Tuesday, July 2, 2013

Canada Day Choices

Tonight I stood at the window of my hotel room and watched pedestrians rushing by on the streets below. Most of them were wearing flip flops, what we used to call "thongs" until that name was appropriated to denote skimpy underwear. Today, Canada Day, is the second day of a heat wave.

Three Chinese girls wearing blue tee shirts stamped VOLUNTEER crossed in the crosswalk. Three girls: two sets of legs. One of the girls was piggy-backing one of the others. She was the same size as the one she was carrying. Sore feet? Lost shoes? An injury? The three made their way quickly along the sidewalk with the crowds, and out of sight.

A bleached blond with sunglasses pushed up in her hair was wearing a black teddy. At least I think that is what the item of clothing is called, or maybe "hot pants": a one-piece with short shorts on the bottom and a strapless tube on top. There was a bit of hot pink trim across the bosom. Hot Pants piled into the crowd waiting for the walk signal at the corner and knelt down on the hot sidewalk to pet a tiny dog. The male dog owner gripped the leash and stared at Hot Pants, not in a friendly way. The light changed, and she tripped across the street and caught up to a clean cut fellow pushing a stroller. Were they together?

An aboriginal family passed below, going the opposite way to the the rest of the crowd. A young woman pushing a stroller and a young man, both seriously overweight, and some kids aged seven or eight or nine, each with a red maple leaf stamped on their cheeks. The woman pushing the stroller was texting on her phone as they crossed the street.

That was a little while ago. Now the rolling booms of a violent thunder storm dominate the soundscape. But it is not thunder; it is the sound of Canada Day fireworks. I look out my windows but I cannot see the light display. There are too many tall buildings and my windows face the wrong way. The sidewalk crowds have thinned out. Everyone rushing by earlier has now made it to their vantage point to watch the fireworks.

I have stayed in my hotel room, choosing not to watch. It happens only once a year, and I happen to be visiting this city on the day of the celebrations, but I have chosen not to go. My hotel room is cool and peaceful. Outside, it is muggy and the crowds I watched from the window were shoving and rushing. My feet already are blistered from a day of pounding the pavement in flimsy sandals. I walked with my daughter through Chinatown and along many gritty blocks.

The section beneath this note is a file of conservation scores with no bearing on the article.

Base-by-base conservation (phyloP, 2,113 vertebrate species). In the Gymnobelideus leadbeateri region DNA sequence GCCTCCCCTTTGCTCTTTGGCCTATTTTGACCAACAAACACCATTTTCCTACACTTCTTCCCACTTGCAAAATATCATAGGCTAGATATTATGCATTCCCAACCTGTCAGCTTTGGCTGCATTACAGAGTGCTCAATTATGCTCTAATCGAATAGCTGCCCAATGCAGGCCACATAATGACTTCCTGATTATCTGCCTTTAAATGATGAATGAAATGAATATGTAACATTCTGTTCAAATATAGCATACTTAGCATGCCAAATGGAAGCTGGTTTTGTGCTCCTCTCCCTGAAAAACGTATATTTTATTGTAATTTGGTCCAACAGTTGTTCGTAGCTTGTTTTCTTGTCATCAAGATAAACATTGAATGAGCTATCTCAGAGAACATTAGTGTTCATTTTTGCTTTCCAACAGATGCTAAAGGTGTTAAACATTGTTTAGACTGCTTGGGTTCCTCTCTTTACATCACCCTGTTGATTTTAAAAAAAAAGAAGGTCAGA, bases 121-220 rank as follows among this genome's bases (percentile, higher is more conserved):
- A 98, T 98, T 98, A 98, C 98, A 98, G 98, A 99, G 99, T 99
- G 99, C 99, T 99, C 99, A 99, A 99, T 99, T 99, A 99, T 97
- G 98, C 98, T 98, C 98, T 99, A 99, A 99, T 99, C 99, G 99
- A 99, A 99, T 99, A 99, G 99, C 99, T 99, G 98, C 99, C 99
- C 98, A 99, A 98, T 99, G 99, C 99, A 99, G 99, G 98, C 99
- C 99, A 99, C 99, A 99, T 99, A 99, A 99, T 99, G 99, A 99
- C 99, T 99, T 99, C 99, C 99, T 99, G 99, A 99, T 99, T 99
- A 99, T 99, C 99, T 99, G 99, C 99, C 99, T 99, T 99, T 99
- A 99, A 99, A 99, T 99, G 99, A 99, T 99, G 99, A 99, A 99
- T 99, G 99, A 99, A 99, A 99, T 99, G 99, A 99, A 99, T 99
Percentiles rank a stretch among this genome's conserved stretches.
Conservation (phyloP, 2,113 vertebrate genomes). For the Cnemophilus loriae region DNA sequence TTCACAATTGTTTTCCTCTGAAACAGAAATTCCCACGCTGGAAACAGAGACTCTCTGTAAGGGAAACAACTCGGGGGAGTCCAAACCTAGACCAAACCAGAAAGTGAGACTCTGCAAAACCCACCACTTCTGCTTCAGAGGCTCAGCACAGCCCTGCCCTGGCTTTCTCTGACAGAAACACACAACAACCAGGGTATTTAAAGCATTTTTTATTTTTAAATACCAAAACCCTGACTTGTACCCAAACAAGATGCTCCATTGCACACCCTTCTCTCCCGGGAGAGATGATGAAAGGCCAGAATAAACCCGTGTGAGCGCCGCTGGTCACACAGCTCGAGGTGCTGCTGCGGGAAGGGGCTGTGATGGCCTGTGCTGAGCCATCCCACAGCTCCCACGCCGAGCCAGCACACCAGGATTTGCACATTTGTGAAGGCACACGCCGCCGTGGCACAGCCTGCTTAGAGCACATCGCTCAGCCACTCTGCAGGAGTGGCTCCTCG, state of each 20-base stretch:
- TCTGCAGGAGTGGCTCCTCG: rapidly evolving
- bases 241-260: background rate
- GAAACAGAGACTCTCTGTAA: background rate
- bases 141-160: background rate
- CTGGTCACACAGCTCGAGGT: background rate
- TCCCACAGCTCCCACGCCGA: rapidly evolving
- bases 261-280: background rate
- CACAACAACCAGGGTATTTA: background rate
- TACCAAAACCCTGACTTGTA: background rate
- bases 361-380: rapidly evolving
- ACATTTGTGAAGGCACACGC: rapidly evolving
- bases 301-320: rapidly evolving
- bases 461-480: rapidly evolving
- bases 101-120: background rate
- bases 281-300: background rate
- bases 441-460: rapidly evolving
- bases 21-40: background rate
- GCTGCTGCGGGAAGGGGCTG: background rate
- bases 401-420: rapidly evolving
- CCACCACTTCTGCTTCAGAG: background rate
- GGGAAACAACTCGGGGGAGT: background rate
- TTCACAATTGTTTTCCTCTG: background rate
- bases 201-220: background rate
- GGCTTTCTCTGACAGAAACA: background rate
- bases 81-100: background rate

I stood outside her apartment building beside a Chinese grocer, waiting for her to come down. I smelled the dried fish, all different kinds with their heads still on and their eyes gouged out, and the fish smell mingled with the smell of dried seaweed, and jasmine and lychee and a bin of something shaped like chocolate covered almonds, but red, like ovaries. The stink of the dried fish mixed with the smell of exhaust and urine and poverty. The sidewalk in that part of town was covered with dried gum, wet globs of spit, and cigarette butts. Although I have spent many hours as a young person exploring the downtown east side, my middle aged self returning now perceives no romance, only sadness and filth.

We walked out of Chinatown past upscale condos and trendy chain restaurants. "My friends and me living in that building, we are the urban renewal in action," my daughter said. "There is a fresh coat of paint in the hallway. I am renovating my bachelor suite."

We had iced coffee and shared a clubhouse sandwich and broccoli salad. We took transit here and there. We talked about life choices. How do people end up following this path or that path or another? So many choices. What was the turning point that took me into one career and then zigzagging into another, and when does taking a job mean that you are selling out your dreams or your values? How far do you have to go down a path to reach a point where you can't retrace your steps, and is that less risky than standing still, not able to choose? When you're living in poverty, do you still have choices, or is poverty a choice that snuffs out other choices? How far can an artist stretch for a buck, before the buck and not the idea defines the art? But without the bucks, there's no art either.

Choices. Better to have many than few, we decided.


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